April 2011
Volume 52, Issue 14
Free
ARVO Annual Meeting Abstract  |   April 2011
Grm4 Mutant Mice Are A Model For Angle Closure Glaucoma
Author Affiliations & Notes
  • K S. Nair
    The Jackson Laboratory, Bar Harbor, Maine
  • Zain Ali
    The Jackson Laboratory, Bar Harbor, Maine
  • Alison Kearney
    The Jackson Laboratory, Bar Harbor, Maine
  • Mihai Cosma
    The Jackson Laboratory, Bar Harbor, Maine
  • Gareth R. Howell
    Howard Hughes Medical Institute, The Jackson Laboratory, Bar Harbor, Maine
  • Richard Smith
    The Jackson Laboratory, Bar Harbor, Maine
  • Simon W. John
    Howard Hughes Medical Institute, The Jackson Laboratory, Bar Harbor, Maine
Investigative Ophthalmology & Visual Science April 2011, Vol.52, 5919. doi:
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      K S. Nair, Zain Ali, Alison Kearney, Mihai Cosma, Gareth R. Howell, Richard Smith, Simon W. John; Grm4 Mutant Mice Are A Model For Angle Closure Glaucoma. Invest. Ophthalmol. Vis. Sci. 2011;52(14):5919.

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      © ARVO (1962-2015); The Authors (2016-present)

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Abstract

Purpose: : Angle closure glaucoma (ACG) is a subset of glaucoma affecting 16 million people worldwide. High intraocular pressure (IOP) induces retinal ganglion cell death and optic nerve atrophy in ACG. Eyes with ACG often have a modestly decreased axial length, shallow anterior chamber, and relatively large lens, features that predispose to angle closure. Reduced ocular dimensions alone are not sufficient to elevate IOP and other unknown physiological factors are thought to be important. The molecular mechanisms that underlie ACG are not clear. We have identified an ENU-induced mouse mutant (Glaucoma relevant mutant 4 - Grm4) that has increased lens to ocular volume and a phenotype-resembling ACG.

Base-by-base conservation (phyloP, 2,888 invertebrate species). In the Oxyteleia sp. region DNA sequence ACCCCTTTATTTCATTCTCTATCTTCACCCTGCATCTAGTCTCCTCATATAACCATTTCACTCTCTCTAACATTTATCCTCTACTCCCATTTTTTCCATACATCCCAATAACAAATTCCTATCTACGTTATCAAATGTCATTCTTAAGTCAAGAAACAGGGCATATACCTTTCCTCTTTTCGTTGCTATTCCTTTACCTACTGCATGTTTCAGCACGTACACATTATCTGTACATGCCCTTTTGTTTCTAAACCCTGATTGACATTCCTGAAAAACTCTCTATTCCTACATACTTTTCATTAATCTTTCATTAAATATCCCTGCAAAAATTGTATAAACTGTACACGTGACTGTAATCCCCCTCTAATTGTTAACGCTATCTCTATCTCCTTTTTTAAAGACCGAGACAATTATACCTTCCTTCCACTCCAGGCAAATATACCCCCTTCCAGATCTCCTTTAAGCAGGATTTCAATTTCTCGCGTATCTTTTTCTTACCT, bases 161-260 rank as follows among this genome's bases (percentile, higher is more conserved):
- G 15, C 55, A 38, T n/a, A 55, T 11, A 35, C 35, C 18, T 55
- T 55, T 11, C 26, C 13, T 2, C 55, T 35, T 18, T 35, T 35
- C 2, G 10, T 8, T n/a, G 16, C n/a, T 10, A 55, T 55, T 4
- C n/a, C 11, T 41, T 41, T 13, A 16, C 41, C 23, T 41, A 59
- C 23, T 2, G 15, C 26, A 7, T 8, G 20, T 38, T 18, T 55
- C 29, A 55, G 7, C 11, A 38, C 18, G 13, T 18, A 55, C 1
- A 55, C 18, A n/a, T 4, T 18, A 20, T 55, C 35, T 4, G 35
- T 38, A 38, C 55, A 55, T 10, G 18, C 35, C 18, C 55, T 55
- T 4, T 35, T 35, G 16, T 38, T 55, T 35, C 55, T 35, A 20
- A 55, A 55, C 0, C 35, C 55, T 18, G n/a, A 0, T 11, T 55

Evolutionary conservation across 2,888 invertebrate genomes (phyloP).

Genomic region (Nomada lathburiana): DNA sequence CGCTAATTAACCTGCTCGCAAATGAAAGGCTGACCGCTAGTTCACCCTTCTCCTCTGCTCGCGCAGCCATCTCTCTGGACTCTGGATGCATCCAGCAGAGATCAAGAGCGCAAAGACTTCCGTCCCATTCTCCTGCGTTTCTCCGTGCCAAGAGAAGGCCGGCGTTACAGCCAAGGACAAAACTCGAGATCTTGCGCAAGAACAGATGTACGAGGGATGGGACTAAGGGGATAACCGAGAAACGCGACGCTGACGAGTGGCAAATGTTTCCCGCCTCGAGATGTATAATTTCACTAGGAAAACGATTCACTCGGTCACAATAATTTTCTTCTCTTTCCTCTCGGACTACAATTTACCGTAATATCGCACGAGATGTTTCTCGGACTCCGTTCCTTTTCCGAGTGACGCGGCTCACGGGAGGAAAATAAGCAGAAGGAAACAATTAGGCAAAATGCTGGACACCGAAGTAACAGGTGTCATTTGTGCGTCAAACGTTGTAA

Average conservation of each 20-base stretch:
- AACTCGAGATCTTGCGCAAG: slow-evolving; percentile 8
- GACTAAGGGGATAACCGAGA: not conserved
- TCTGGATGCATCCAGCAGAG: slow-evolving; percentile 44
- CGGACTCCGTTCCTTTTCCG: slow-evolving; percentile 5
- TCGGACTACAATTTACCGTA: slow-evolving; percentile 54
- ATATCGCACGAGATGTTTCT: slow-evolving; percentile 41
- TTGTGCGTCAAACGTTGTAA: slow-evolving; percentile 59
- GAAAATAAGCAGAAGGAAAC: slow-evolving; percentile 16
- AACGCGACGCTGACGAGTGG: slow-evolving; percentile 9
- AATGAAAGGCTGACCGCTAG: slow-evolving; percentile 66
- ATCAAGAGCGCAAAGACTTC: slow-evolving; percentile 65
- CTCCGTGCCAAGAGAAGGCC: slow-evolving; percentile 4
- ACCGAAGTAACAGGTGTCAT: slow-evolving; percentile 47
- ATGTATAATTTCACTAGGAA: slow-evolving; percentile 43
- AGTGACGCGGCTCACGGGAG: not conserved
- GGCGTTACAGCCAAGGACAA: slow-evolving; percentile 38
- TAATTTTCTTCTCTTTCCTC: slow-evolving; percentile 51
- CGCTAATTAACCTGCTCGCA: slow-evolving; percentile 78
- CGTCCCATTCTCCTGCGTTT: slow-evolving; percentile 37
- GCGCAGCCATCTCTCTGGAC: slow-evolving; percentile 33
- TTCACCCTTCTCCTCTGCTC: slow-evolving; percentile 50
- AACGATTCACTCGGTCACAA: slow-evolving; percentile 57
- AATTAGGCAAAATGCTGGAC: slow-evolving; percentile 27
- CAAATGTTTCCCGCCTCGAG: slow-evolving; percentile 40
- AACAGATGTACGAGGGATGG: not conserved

Methods: : An ENU based, phenotype-driven, recessive screen was performed to detect mutant mice with high IOP. Slit-lamp biomicroscopy and histology were used to examine the eyes of Grm4 mutants ranging from 1 to 20 months of age. IOP was measured at various ages within this range. Retinal ganglion cell death and optic nerve degeneration was assessed by histological examination. Ocular dimensions were measured using a vernier caliper. Angles were assessed by gonioscopy and optical coherence tomography (OCT, Bioptigen). Gene mapping studies were performed to identify the mutation underlying the phenotype.

Results: : Grm4 mutants develop high IOP and have reduced outflow facility (∼ 50% IOP ≥ 19 mmHg at 3 months, ∼ 90% at 12 months). Histological analysis shows that the angles have a well-formed trabecular meshwork and Schlemm’s canal. Gonioscopy and OCT detected abnormally narrow angles in vivo. Pupillary dilation acutely raises IOP and results in anterior chamber deepening. Together, these data provide evidence for angle-closure. Subsequent to IOP elevation, some Grm4 mutants develop glaucomatous neurodegeneration. Measurements of enucleated eyes demonstrate variable reduction of ocular size (modest to severe, depending on genetic background). On a C57BL/6J background, adult mutant eyes have modestly reduced axial length (average 4.4 % smaller). Their lens dimensions are the same as control, however, reflecting increased lens to ocular volume as occurs in many ACG patients. We have genetically mapped Grm4 to chromosome 1 and are working to understand causative molecular mechanisms.

Conclusions: : Grm4 mutant mice provide a much-needed animal model of ACG.

Keywords: intraocular pressure • genetics 
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